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U.S., Canada slug it out as deadline looms to clinch NAFTA deal

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Reuters WASHINGTON
By Julie Gordon and Sharay Angulo
WASHINGTON (Reuters) - Talks between Canada and the United States to revamp NAFTA appeared to stumble on concessions over agriculture, as top negotiators struggled for a fourth day to meet President Donald Trump's Friday deadline.
U.S. Trade Representative Robert Lighthizer and Canadian Foreign Minister Chrystia Freeland resumed talks on Friday, with Mexico still on standby to return to talks aimed at ending a year of hard-fought negotiations on the three-way North American Free Trade Agreement.
But Canadian officials expressed concern that a final NAFTA deal will not be concluded on Friday, the Globe and Mail reported, citing a source familiar with situation.
The report said Lighthizer had refused to budge despite repeated efforts by Freeland to offer some dairy concessions to maintain an independent trade dispute mechanism in NAFTA, a big sticking point for Canada.
However a spokeswoman for USTR said Canada had made no concessions on agriculture, which includes dairy, but added that negotiations continued.
"We've all had a night to reflect, and I'm looking forward to hearing what Ambassador Lighthizer has to say this morning," Freeland said before heading into talks on Friday.
Trump argues Canada's hefty dairy tariffs are hurting U.S. farmers, an important political base for his Republican party. But dairy farmers have great political clout in Canada, too, and concessions could hurt the ruling Liberals ahead of a 2019 federal election.
The United States also wants to eliminate Chapter 19, the dispute-resolution mechanism that has hindered it from pursuing anti-dumping and anti-subsidy cases. Lighthizer said on Monday Mexico had agreed to cut the mechanism.
Still, a bilateral deal announced by the United States and Mexico on Monday has fueled hopes for an eventual new NAFTA, and Trump hinted at flexibility over his Friday deadline in an interview with Bloomberg. "Canada's going to make a deal at some point. It may be by Friday or it may be within a period of time," he said.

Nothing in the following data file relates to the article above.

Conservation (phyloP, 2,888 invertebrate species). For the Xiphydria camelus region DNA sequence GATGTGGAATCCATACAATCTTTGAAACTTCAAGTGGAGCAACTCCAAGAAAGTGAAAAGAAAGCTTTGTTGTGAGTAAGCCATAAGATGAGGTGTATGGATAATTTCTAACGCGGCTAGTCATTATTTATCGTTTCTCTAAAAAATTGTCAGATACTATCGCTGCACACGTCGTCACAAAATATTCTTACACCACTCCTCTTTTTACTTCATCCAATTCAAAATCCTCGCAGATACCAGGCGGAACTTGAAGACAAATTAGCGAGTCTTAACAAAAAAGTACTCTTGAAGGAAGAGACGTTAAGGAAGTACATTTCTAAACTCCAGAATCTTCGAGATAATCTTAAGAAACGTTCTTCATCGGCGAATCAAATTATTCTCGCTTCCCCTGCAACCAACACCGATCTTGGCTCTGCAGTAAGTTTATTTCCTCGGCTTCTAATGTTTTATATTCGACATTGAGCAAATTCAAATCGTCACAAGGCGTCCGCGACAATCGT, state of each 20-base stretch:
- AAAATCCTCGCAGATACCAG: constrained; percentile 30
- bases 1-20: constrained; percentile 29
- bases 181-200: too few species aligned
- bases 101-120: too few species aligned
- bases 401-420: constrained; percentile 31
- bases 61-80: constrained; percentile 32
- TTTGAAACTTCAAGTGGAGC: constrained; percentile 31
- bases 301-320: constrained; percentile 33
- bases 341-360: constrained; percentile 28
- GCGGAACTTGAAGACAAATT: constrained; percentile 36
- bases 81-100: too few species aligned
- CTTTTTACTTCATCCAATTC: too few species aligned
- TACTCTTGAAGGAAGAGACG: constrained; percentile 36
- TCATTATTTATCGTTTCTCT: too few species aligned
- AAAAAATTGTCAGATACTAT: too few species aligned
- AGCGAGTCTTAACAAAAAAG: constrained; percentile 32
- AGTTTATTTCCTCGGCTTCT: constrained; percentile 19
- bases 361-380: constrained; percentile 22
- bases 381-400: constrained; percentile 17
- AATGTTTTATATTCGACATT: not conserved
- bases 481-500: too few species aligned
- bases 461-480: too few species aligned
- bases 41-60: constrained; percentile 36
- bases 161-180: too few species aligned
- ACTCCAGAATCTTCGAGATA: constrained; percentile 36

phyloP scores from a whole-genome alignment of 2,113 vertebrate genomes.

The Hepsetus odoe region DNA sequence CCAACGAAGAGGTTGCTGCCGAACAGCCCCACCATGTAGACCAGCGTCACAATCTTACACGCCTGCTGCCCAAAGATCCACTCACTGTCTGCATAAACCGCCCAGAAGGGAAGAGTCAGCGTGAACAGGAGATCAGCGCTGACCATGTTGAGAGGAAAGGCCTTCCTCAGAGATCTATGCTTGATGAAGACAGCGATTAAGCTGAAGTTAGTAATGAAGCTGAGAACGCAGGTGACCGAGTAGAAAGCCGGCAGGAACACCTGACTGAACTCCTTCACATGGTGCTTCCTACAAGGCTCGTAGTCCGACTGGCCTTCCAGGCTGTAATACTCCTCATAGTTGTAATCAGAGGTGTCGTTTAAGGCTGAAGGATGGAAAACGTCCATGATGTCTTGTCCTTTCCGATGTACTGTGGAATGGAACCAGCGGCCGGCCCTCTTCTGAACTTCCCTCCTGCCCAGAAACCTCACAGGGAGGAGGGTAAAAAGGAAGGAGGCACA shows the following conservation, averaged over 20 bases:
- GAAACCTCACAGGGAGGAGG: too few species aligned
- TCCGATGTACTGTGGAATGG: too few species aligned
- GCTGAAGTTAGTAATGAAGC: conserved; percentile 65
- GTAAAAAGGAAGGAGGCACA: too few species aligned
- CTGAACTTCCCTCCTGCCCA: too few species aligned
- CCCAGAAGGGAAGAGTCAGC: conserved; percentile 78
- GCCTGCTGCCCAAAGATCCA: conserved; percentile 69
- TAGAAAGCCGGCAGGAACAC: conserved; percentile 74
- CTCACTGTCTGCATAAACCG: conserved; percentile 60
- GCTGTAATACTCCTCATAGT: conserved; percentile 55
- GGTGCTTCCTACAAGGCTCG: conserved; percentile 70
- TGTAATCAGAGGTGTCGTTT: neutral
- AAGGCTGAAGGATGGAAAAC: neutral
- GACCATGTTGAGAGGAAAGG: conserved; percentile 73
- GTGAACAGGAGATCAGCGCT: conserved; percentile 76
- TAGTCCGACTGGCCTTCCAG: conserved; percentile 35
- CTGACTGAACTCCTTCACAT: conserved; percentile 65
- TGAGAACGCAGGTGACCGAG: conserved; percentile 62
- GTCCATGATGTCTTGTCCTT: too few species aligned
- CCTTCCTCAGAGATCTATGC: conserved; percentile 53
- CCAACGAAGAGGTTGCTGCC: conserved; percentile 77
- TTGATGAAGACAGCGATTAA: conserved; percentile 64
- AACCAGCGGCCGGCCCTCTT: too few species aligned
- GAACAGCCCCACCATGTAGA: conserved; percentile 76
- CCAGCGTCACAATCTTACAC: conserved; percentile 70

The new NAFTA that is taking shape will likely strengthen North America as a manufacturing base by making it more costly for automakers to import a large share of vehicle parts from outside the region.
New chapters governing the digital economy and stronger intellectual property, labor and environmental standards could also work to the benefit of U.S. companies, possibly helping Trump to fulfill his campaign promise of creating more American jobs.
"I think everybody is working towards a deal," Flavio Volpe, president of Canada's Automotive Parts Manufacturers Association, said on Thursday.
Juan Pablo Castanon, head of the umbrella group representing Mexico's private sector in the NAFTA talks, told local radio MVS on Friday that there will be meetings between representatives of all three countries later in the day.
"Today the meetings will be trilateral looking at scenarios to conclude the talks," he said from Washington, adding: "Details on an agreement are still missing."
After several days of rallying on the apparent progress in the NAFTA talks, global stocks were weaker for a second day on Friday following Trump's hawkish comments on trade with China and his threat in the Bloomberg interview to withdraw from the World Trade Organization.
MSCI's gauge of world stocks was down 0.5 percent and the S&P 500 and the Dow Jones Industrial Average were largely flat on concerns about the trade talks. The dollar was stronger on the day, with the Canadian dollar off by more than half a percent for the second straight session.
Trump's deadline for the three countries to reach an agreement would allow outgoing Mexican President Enrique Pena Nieto to sign it before he leaves office at the end of November. Under U.S. law, Trump must wait 90 days before signing the pact.
(Reporting by Julie Gordon and Sharay Angulo; Additional reporting by David Lawder in Washington and Veronica Gomez in Mexico City; Writing by Denny Thomas; Editing by Paul Tait and Susan Thomas)

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First Published: Aug 31 2018 | 9:35 PM IST

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